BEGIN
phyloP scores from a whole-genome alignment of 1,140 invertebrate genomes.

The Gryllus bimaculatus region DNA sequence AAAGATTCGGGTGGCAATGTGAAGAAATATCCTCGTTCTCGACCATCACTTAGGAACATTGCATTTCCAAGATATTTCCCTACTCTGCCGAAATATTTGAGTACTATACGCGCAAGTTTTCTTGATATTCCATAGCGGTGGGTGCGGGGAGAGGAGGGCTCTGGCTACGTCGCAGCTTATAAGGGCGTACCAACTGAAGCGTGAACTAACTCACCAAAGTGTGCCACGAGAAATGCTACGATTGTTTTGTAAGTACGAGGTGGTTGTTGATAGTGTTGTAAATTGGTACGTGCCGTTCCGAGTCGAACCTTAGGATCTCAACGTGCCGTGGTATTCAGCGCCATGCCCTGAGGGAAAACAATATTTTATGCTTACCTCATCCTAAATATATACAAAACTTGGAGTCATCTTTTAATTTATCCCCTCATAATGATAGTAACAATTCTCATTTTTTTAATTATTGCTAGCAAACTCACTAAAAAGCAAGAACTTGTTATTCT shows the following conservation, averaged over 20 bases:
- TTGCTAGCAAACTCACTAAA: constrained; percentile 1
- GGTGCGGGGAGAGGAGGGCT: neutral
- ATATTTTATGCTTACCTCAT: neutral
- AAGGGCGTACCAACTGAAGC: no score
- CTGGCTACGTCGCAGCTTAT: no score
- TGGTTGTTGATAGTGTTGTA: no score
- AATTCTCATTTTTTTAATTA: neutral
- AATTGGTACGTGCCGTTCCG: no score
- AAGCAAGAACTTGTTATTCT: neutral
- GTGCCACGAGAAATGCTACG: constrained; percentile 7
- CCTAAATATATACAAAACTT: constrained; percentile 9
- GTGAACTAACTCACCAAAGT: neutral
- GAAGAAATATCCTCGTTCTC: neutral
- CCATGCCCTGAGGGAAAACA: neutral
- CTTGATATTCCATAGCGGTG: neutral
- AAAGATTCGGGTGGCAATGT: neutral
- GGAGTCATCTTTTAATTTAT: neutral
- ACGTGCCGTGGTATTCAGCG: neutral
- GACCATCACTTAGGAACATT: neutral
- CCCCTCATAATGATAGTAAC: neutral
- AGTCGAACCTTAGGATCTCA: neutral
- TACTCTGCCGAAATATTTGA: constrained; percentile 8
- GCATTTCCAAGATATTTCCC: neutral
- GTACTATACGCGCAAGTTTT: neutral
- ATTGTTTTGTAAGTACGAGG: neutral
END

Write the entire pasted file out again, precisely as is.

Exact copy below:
phyloP scores from a whole-genome alignment of 1,140 invertebrate genomes.

The Gryllus bimaculatus region DNA sequence AAAGATTCGGGTGGCAATGTGAAGAAATATCCTCGTTCTCGACCATCACTTAGGAACATTGCATTTCCAAGATATTTCCCTACTCTGCCGAAATATTTGAGTACTATACGCGCAAGTTTTCTTGATATTCCATAGCGGTGGGTGCGGGGAGAGGAGGGCTCTGGCTACGTCGCAGCTTATAAGGGCGTACCAACTGAAGCGTGAACTAACTCACCAAAGTGTGCCACGAGAAATGCTACGATTGTTTTGTAAGTACGAGGTGGTTGTTGATAGTGTTGTAAATTGGTACGTGCCGTTCCGAGTCGAACCTTAGGATCTCAACGTGCCGTGGTATTCAGCGCCATGCCCTGAGGGAAAACAATATTTTATGCTTACCTCATCCTAAATATATACAAAACTTGGAGTCATCTTTTAATTTATCCCCTCATAATGATAGTAACAATTCTCATTTTTTTAATTATTGCTAGCAAACTCACTAAAAAGCAAGAACTTGTTATTCT shows the following conservation, averaged over 20 bases:
- TTGCTAGCAAACTCACTAAA: constrained; percentile 1
- GGTGCGGGGAGAGGAGGGCT: neutral
- ATATTTTATGCTTACCTCAT: neutral
- AAGGGCGTACCAACTGAAGC: no score
- CTGGCTACGTCGCAGCTTAT: no score
- TGGTTGTTGATAGTGTTGTA: no score
- AATTCTCATTTTTTTAATTA: neutral
- AATTGGTACGTGCCGTTCCG: no score
- AAGCAAGAACTTGTTATTCT: neutral
- GTGCCACGAGAAATGCTACG: constrained; percentile 7
- CCTAAATATATACAAAACTT: constrained; percentile 9
- GTGAACTAACTCACCAAAGT: neutral
- GAAGAAATATCCTCGTTCTC: neutral
- CCATGCCCTGAGGGAAAACA: neutral
- CTTGATATTCCATAGCGGTG: neutral
- AAAGATTCGGGTGGCAATGT: neutral
- GGAGTCATCTTTTAATTTAT: neutral
- ACGTGCCGTGGTATTCAGCG: neutral
- GACCATCACTTAGGAACATT: neutral
- CCCCTCATAATGATAGTAAC: neutral
- AGTCGAACCTTAGGATCTCA: neutral
- TACTCTGCCGAAATATTTGA: constrained; percentile 8
- GCATTTCCAAGATATTTCCC: neutral
- GTACTATACGCGCAAGTTTT: neutral
- ATTGTTTTGTAAGTACGAGG: neutral